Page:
Home Our work What we do Disasters and climate adaptation
Our Anglican partners are equipped to respond to disaster and climate change, and are implementing effective disaster risk reduction strategies.
Poor communities are vulnerable to disasters and the impact of changing climates, particularly in the Pacific. We work closely with experienced church-based partners who have significant capacity and resources, to leverage the momentum to benefit communities in the Pacific, better equip
our Anglican partners, and address the challenges of climate change.
“Churches respond to disasters before, during and long after. They offer not only spiritual comfort and solidarity, but also sustainability and accountability … Churches respond spontaneously, quickly and instinctively. There is much that can be done to prepare for and mitigate the impact of
[disasters]. There are specific opportunities for churches to build on their experiences and formalize good practices.”
– Episcopal Relief and Development
What we are doing
With the reality of a changing climate, disasters are becoming a more common occurrence, and it is the poor people of the world who are inevitably impacted the most.
Currently we are responding through our partners to emergencies in East Africa and Syria.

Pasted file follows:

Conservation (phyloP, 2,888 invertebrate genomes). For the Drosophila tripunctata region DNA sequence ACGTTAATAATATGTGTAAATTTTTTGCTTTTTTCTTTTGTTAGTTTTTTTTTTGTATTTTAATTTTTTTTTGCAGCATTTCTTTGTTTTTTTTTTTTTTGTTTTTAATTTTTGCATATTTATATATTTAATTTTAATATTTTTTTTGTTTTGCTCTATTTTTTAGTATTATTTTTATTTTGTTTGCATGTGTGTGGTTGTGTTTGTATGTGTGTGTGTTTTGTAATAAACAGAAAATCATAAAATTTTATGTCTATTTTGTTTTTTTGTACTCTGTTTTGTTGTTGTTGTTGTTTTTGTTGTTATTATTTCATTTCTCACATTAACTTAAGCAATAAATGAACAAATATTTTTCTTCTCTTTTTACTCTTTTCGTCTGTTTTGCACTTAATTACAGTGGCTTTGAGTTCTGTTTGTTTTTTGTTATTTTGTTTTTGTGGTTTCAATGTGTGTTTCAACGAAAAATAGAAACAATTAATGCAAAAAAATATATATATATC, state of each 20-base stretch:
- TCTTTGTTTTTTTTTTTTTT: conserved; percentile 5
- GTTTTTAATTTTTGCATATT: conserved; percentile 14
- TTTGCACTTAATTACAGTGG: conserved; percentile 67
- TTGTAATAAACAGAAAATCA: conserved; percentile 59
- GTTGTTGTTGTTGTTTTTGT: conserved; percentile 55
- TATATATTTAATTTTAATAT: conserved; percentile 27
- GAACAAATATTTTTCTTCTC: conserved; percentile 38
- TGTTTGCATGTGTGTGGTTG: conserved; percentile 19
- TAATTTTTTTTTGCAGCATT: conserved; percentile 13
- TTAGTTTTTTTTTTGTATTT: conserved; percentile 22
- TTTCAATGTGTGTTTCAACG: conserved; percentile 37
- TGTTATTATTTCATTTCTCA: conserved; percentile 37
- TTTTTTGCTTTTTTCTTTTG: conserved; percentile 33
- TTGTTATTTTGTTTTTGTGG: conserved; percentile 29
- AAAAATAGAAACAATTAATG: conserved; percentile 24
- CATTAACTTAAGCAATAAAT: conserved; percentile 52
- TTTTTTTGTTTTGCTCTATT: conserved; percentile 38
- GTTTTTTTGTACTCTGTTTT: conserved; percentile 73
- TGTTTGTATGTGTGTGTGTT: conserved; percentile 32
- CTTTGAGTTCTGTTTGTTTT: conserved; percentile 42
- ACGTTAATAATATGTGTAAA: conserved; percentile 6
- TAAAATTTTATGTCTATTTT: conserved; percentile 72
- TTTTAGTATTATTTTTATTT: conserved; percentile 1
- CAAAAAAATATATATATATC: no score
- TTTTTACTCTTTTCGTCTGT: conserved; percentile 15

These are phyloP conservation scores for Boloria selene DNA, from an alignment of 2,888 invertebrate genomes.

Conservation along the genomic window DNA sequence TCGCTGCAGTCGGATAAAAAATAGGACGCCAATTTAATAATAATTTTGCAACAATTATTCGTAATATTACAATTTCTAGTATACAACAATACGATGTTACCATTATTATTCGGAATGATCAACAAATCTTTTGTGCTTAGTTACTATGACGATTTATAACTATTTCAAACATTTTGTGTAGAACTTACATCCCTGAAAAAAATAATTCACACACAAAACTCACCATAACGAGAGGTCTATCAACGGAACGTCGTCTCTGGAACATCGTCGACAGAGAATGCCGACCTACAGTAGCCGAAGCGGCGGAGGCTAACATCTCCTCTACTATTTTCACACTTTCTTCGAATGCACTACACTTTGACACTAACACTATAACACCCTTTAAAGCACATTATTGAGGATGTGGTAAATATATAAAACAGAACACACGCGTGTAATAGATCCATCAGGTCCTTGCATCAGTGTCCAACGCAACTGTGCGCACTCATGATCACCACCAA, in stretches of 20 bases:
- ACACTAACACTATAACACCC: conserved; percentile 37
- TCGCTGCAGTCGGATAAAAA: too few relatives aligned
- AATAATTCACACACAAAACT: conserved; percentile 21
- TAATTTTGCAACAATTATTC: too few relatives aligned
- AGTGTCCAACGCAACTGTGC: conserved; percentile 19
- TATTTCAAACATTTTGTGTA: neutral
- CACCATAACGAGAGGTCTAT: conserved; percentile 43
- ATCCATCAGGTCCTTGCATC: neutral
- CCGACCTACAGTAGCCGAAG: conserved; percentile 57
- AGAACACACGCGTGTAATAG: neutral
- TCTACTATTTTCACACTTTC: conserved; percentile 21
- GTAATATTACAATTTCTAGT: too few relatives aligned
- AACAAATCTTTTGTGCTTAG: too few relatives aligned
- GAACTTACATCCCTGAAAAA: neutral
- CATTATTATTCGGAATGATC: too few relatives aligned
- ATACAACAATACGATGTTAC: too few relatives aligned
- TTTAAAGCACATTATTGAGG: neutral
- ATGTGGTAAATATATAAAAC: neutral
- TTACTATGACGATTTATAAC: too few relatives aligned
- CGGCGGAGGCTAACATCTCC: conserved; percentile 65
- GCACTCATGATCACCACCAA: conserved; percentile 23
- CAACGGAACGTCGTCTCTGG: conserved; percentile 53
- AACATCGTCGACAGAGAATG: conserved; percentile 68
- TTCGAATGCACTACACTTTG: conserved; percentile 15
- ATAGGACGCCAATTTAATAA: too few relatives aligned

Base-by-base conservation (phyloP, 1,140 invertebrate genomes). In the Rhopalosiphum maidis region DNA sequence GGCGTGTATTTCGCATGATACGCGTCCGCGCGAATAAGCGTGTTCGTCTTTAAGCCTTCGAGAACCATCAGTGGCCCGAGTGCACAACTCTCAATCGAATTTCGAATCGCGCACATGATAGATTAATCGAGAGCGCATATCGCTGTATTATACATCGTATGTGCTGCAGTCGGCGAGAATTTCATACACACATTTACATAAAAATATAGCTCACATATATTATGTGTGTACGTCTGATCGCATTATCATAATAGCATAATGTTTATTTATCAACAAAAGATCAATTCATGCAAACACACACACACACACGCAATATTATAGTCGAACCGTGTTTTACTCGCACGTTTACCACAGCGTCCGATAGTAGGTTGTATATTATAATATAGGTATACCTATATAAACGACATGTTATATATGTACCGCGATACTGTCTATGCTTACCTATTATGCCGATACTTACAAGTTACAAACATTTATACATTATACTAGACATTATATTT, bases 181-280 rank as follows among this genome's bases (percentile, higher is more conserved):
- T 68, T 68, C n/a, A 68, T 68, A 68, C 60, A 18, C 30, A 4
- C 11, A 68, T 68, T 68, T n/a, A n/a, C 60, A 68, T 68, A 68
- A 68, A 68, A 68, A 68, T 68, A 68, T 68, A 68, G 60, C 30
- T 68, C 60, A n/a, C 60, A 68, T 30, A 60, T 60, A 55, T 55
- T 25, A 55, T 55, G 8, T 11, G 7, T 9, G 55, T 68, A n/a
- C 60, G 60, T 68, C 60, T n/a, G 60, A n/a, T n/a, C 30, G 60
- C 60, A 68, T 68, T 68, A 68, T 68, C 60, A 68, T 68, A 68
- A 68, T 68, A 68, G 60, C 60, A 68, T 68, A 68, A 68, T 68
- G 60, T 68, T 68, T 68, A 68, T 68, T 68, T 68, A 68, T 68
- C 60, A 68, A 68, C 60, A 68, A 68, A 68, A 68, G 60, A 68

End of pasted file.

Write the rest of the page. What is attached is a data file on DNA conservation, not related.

We operate a Rapid Response Emergency Fund which allows us to respond immediately when disasters strike around the world. Any donations to the Fund will either be sent directly to our partners if we work in the affected area or we will join with the ACT Alliance or CAN DO, using their networks to provide basic necessities such as food, safe drinking water, shelter, and good hygiene practice.
Get the Facts
- Global emissions of carbon dioxide have increased by over 50% since 1990.
- Every year, consumers in rich countries waste almost as much food (222 million tonnes) as the entire net food production of sub-Saharan Africa (230 million tonnes).
- Fish catches in the north-east Atlantic and the Sea of Japan have declined by up to 35% since 1930 due to ocean warming.
- 500 million people live in areas that experience desertification.
- Around 1.2 billion people, 95% of whom live in sub-Saharan Africa or developing Asia, lack electricity.